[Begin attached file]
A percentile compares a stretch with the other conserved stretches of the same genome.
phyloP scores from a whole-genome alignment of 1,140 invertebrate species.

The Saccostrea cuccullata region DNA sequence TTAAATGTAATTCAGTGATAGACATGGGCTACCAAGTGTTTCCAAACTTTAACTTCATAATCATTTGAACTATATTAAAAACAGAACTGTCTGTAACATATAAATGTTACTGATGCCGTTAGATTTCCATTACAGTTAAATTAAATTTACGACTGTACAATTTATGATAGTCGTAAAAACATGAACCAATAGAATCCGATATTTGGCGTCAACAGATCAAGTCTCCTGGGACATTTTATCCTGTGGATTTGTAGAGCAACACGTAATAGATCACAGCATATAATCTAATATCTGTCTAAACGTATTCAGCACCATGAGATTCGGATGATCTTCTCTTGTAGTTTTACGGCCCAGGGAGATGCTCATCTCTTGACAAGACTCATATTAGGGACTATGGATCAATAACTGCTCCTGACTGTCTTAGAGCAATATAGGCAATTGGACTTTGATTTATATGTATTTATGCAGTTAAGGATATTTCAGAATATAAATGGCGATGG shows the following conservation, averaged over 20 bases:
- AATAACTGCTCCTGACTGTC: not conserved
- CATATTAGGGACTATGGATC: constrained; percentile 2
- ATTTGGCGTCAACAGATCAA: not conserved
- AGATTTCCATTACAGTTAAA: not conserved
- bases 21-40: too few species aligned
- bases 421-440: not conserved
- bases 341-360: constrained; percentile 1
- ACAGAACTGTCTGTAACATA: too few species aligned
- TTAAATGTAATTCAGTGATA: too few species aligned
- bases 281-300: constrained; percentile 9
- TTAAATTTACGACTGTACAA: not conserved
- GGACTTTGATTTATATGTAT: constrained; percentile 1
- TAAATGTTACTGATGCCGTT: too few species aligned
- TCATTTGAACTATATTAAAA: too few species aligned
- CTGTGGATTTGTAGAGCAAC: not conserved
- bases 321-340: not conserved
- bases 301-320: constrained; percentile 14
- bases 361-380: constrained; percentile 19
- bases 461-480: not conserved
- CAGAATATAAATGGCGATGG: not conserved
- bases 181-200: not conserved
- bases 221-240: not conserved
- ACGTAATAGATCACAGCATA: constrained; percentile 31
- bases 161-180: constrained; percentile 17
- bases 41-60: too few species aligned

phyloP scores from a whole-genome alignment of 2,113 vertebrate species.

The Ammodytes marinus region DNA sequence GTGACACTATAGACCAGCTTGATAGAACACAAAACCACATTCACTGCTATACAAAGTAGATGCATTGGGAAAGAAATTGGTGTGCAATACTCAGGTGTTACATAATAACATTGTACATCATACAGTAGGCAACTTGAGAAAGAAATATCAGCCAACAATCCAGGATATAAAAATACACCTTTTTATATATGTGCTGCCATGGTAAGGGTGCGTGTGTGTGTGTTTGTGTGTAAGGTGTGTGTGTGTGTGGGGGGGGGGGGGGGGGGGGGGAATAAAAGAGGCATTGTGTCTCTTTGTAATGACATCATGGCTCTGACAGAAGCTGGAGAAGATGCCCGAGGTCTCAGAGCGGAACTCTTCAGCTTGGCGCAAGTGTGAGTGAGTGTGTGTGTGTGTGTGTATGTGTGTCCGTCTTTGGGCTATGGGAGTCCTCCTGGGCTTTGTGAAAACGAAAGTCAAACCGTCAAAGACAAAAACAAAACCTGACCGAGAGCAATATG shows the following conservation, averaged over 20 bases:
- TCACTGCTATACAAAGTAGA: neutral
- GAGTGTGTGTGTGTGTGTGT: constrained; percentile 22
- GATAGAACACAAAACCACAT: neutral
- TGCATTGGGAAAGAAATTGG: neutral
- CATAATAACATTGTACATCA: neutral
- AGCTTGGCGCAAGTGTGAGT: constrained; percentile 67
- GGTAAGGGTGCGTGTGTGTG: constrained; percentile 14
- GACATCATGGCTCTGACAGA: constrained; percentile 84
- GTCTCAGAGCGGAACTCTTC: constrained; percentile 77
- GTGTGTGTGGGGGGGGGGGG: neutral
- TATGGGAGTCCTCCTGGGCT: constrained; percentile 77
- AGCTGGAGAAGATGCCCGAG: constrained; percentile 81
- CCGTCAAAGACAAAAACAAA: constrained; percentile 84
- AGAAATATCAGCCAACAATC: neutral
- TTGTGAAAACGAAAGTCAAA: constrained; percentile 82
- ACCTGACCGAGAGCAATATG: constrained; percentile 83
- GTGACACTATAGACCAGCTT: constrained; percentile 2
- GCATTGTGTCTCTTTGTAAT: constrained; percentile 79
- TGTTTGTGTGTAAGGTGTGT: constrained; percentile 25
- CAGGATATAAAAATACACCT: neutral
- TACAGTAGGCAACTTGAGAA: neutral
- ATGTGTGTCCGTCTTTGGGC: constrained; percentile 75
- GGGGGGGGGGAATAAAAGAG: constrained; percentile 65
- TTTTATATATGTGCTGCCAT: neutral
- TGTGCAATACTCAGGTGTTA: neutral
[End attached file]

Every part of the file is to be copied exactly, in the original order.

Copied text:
A percentile compares a stretch with the other conserved stretches of the same genome.
phyloP scores from a whole-genome alignment of 1,140 invertebrate species.

The Saccostrea cuccullata region DNA sequence TTAAATGTAATTCAGTGATAGACATGGGCTACCAAGTGTTTCCAAACTTTAACTTCATAATCATTTGAACTATATTAAAAACAGAACTGTCTGTAACATATAAATGTTACTGATGCCGTTAGATTTCCATTACAGTTAAATTAAATTTACGACTGTACAATTTATGATAGTCGTAAAAACATGAACCAATAGAATCCGATATTTGGCGTCAACAGATCAAGTCTCCTGGGACATTTTATCCTGTGGATTTGTAGAGCAACACGTAATAGATCACAGCATATAATCTAATATCTGTCTAAACGTATTCAGCACCATGAGATTCGGATGATCTTCTCTTGTAGTTTTACGGCCCAGGGAGATGCTCATCTCTTGACAAGACTCATATTAGGGACTATGGATCAATAACTGCTCCTGACTGTCTTAGAGCAATATAGGCAATTGGACTTTGATTTATATGTATTTATGCAGTTAAGGATATTTCAGAATATAAATGGCGATGG shows the following conservation, averaged over 20 bases:
- AATAACTGCTCCTGACTGTC: not conserved
- CATATTAGGGACTATGGATC: constrained; percentile 2
- ATTTGGCGTCAACAGATCAA: not conserved
- AGATTTCCATTACAGTTAAA: not conserved
- bases 21-40: too few species aligned
- bases 421-440: not conserved
- bases 341-360: constrained; percentile 1
- ACAGAACTGTCTGTAACATA: too few species aligned
- TTAAATGTAATTCAGTGATA: too few species aligned
- bases 281-300: constrained; percentile 9
- TTAAATTTACGACTGTACAA: not conserved
- GGACTTTGATTTATATGTAT: constrained; percentile 1
- TAAATGTTACTGATGCCGTT: too few species aligned
- TCATTTGAACTATATTAAAA: too few species aligned
- CTGTGGATTTGTAGAGCAAC: not conserved
- bases 321-340: not conserved
- bases 301-320: constrained; percentile 14
- bases 361-380: constrained; percentile 19
- bases 461-480: not conserved
- CAGAATATAAATGGCGATGG: not conserved
- bases 181-200: not conserved
- bases 221-240: not conserved
- ACGTAATAGATCACAGCATA: constrained; percentile 31
- bases 161-180: constrained; percentile 17
- bases 41-60: too few species aligned

phyloP scores from a whole-genome alignment of 2,113 vertebrate species.

The Ammodytes marinus region DNA sequence GTGACACTATAGACCAGCTTGATAGAACACAAAACCACATTCACTGCTATACAAAGTAGATGCATTGGGAAAGAAATTGGTGTGCAATACTCAGGTGTTACATAATAACATTGTACATCATACAGTAGGCAACTTGAGAAAGAAATATCAGCCAACAATCCAGGATATAAAAATACACCTTTTTATATATGTGCTGCCATGGTAAGGGTGCGTGTGTGTGTGTTTGTGTGTAAGGTGTGTGTGTGTGTGGGGGGGGGGGGGGGGGGGGGGAATAAAAGAGGCATTGTGTCTCTTTGTAATGACATCATGGCTCTGACAGAAGCTGGAGAAGATGCCCGAGGTCTCAGAGCGGAACTCTTCAGCTTGGCGCAAGTGTGAGTGAGTGTGTGTGTGTGTGTGTATGTGTGTCCGTCTTTGGGCTATGGGAGTCCTCCTGGGCTTTGTGAAAACGAAAGTCAAACCGTCAAAGACAAAAACAAAACCTGACCGAGAGCAATATG shows the following conservation, averaged over 20 bases:
- TCACTGCTATACAAAGTAGA: neutral
- GAGTGTGTGTGTGTGTGTGT: constrained; percentile 22
- GATAGAACACAAAACCACAT: neutral
- TGCATTGGGAAAGAAATTGG: neutral
- CATAATAACATTGTACATCA: neutral
- AGCTTGGCGCAAGTGTGAGT: constrained; percentile 67
- GGTAAGGGTGCGTGTGTGTG: constrained; percentile 14
- GACATCATGGCTCTGACAGA: constrained; percentile 84
- GTCTCAGAGCGGAACTCTTC: constrained; percentile 77
- GTGTGTGTGGGGGGGGGGGG: neutral
- TATGGGAGTCCTCCTGGGCT: constrained; percentile 77
- AGCTGGAGAAGATGCCCGAG: constrained; percentile 81
- CCGTCAAAGACAAAAACAAA: constrained; percentile 84
- AGAAATATCAGCCAACAATC: neutral
- TTGTGAAAACGAAAGTCAAA: constrained; percentile 82
- ACCTGACCGAGAGCAATATG: constrained; percentile 83
- GTGACACTATAGACCAGCTT: constrained; percentile 2
- GCATTGTGTCTCTTTGTAAT: constrained; percentile 79
- TGTTTGTGTGTAAGGTGTGT: constrained; percentile 25
- CAGGATATAAAAATACACCT: neutral
- TACAGTAGGCAACTTGAGAA: neutral
- ATGTGTGTCCGTCTTTGGGC: constrained; percentile 75
- GGGGGGGGGGAATAAAAGAG: constrained; percentile 65
- TTTTATATATGTGCTGCCAT: neutral
- TGTGCAATACTCAGGTGTTA: neutral